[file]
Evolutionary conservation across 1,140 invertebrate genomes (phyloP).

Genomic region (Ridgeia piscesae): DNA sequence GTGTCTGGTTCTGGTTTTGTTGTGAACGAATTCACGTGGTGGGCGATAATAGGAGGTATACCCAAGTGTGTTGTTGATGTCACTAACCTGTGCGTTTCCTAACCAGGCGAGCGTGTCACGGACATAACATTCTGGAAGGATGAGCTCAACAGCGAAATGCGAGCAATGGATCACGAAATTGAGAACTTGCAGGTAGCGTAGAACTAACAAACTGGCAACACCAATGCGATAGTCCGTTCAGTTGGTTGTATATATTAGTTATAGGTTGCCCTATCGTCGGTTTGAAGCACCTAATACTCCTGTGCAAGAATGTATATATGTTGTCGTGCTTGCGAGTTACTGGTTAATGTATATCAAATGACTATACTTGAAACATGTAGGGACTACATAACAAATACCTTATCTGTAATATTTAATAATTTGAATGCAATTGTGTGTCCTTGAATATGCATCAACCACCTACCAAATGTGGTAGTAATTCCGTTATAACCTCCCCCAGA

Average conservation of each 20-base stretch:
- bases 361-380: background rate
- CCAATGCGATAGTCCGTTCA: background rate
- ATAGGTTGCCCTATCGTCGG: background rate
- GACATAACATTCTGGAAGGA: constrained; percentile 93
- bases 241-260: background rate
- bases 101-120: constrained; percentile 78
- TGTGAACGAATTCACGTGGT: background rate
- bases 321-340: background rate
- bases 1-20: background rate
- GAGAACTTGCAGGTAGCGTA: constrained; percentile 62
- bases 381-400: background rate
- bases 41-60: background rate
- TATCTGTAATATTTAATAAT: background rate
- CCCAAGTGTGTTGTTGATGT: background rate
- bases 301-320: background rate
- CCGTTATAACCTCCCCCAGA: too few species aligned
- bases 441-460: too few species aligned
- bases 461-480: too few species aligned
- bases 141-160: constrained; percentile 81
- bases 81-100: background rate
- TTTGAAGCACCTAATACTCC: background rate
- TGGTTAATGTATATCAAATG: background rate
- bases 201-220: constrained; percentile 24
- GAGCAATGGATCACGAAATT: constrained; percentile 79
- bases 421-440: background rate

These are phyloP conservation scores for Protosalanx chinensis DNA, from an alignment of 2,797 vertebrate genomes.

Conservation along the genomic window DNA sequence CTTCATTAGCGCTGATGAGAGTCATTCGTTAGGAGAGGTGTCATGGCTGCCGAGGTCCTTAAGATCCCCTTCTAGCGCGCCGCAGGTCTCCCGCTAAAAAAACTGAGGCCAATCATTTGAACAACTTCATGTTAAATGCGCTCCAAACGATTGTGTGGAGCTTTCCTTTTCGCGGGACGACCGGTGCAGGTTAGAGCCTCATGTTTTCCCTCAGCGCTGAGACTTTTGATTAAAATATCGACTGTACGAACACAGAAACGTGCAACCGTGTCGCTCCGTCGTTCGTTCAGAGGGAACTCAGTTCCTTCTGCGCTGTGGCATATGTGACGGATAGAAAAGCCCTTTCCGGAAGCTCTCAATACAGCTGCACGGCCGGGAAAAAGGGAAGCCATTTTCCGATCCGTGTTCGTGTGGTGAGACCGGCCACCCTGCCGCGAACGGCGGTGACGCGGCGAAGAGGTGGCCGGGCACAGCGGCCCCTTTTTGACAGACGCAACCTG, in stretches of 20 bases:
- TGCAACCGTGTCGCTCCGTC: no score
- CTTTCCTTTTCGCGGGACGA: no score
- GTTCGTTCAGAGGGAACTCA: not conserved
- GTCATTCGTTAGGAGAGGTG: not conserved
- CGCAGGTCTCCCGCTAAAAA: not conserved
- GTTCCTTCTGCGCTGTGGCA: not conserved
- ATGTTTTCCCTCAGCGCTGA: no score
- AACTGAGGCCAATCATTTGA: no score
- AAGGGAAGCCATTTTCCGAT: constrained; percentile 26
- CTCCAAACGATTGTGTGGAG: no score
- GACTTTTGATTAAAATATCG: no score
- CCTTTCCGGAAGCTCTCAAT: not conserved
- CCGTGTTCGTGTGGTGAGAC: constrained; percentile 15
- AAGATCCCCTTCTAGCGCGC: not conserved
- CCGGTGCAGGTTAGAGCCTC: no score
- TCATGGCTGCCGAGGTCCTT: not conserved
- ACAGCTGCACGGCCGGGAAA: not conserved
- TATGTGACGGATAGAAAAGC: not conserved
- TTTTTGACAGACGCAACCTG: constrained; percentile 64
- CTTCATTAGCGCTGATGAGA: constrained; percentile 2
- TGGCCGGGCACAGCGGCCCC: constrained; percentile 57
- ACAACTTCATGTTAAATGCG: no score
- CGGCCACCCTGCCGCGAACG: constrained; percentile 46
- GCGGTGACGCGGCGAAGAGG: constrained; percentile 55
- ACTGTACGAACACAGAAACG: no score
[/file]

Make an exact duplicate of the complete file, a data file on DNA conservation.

Evolutionary conservation across 1,140 invertebrate genomes (phyloP).

Genomic region (Ridgeia piscesae): DNA sequence GTGTCTGGTTCTGGTTTTGTTGTGAACGAATTCACGTGGTGGGCGATAATAGGAGGTATACCCAAGTGTGTTGTTGATGTCACTAACCTGTGCGTTTCCTAACCAGGCGAGCGTGTCACGGACATAACATTCTGGAAGGATGAGCTCAACAGCGAAATGCGAGCAATGGATCACGAAATTGAGAACTTGCAGGTAGCGTAGAACTAACAAACTGGCAACACCAATGCGATAGTCCGTTCAGTTGGTTGTATATATTAGTTATAGGTTGCCCTATCGTCGGTTTGAAGCACCTAATACTCCTGTGCAAGAATGTATATATGTTGTCGTGCTTGCGAGTTACTGGTTAATGTATATCAAATGACTATACTTGAAACATGTAGGGACTACATAACAAATACCTTATCTGTAATATTTAATAATTTGAATGCAATTGTGTGTCCTTGAATATGCATCAACCACCTACCAAATGTGGTAGTAATTCCGTTATAACCTCCCCCAGA

Average conservation of each 20-base stretch:
- bases 361-380: background rate
- CCAATGCGATAGTCCGTTCA: background rate
- ATAGGTTGCCCTATCGTCGG: background rate
- GACATAACATTCTGGAAGGA: constrained; percentile 93
- bases 241-260: background rate
- bases 101-120: constrained; percentile 78
- TGTGAACGAATTCACGTGGT: background rate
- bases 321-340: background rate
- bases 1-20: background rate
- GAGAACTTGCAGGTAGCGTA: constrained; percentile 62
- bases 381-400: background rate
- bases 41-60: background rate
- TATCTGTAATATTTAATAAT: background rate
- CCCAAGTGTGTTGTTGATGT: background rate
- bases 301-320: background rate
- CCGTTATAACCTCCCCCAGA: too few species aligned
- bases 441-460: too few species aligned
- bases 461-480: too few species aligned
- bases 141-160: constrained; percentile 81
- bases 81-100: background rate
- TTTGAAGCACCTAATACTCC: background rate
- TGGTTAATGTATATCAAATG: background rate
- bases 201-220: constrained; percentile 24
- GAGCAATGGATCACGAAATT: constrained; percentile 79
- bases 421-440: background rate

These are phyloP conservation scores for Protosalanx chinensis DNA, from an alignment of 2,797 vertebrate genomes.

Conservation along the genomic window DNA sequence CTTCATTAGCGCTGATGAGAGTCATTCGTTAGGAGAGGTGTCATGGCTGCCGAGGTCCTTAAGATCCCCTTCTAGCGCGCCGCAGGTCTCCCGCTAAAAAAACTGAGGCCAATCATTTGAACAACTTCATGTTAAATGCGCTCCAAACGATTGTGTGGAGCTTTCCTTTTCGCGGGACGACCGGTGCAGGTTAGAGCCTCATGTTTTCCCTCAGCGCTGAGACTTTTGATTAAAATATCGACTGTACGAACACAGAAACGTGCAACCGTGTCGCTCCGTCGTTCGTTCAGAGGGAACTCAGTTCCTTCTGCGCTGTGGCATATGTGACGGATAGAAAAGCCCTTTCCGGAAGCTCTCAATACAGCTGCACGGCCGGGAAAAAGGGAAGCCATTTTCCGATCCGTGTTCGTGTGGTGAGACCGGCCACCCTGCCGCGAACGGCGGTGACGCGGCGAAGAGGTGGCCGGGCACAGCGGCCCCTTTTTGACAGACGCAACCTG, in stretches of 20 bases:
- TGCAACCGTGTCGCTCCGTC: no score
- CTTTCCTTTTCGCGGGACGA: no score
- GTTCGTTCAGAGGGAACTCA: not conserved
- GTCATTCGTTAGGAGAGGTG: not conserved
- CGCAGGTCTCCCGCTAAAAA: not conserved
- GTTCCTTCTGCGCTGTGGCA: not conserved
- ATGTTTTCCCTCAGCGCTGA: no score
- AACTGAGGCCAATCATTTGA: no score
- AAGGGAAGCCATTTTCCGAT: constrained; percentile 26
- CTCCAAACGATTGTGTGGAG: no score
- GACTTTTGATTAAAATATCG: no score
- CCTTTCCGGAAGCTCTCAAT: not conserved
- CCGTGTTCGTGTGGTGAGAC: constrained; percentile 15
- AAGATCCCCTTCTAGCGCGC: not conserved
- CCGGTGCAGGTTAGAGCCTC: no score
- TCATGGCTGCCGAGGTCCTT: not conserved
- ACAGCTGCACGGCCGGGAAA: not conserved
- TATGTGACGGATAGAAAAGC: not conserved
- TTTTTGACAGACGCAACCTG: constrained; percentile 64
- CTTCATTAGCGCTGATGAGA: constrained; percentile 2
- TGGCCGGGCACAGCGGCCCC: constrained; percentile 57
- ACAACTTCATGTTAAATGCG: no score
- CGGCCACCCTGCCGCGAACG: constrained; percentile 46
- GCGGTGACGCGGCGAAGAGG: constrained; percentile 55
- ACTGTACGAACACAGAAACG: no score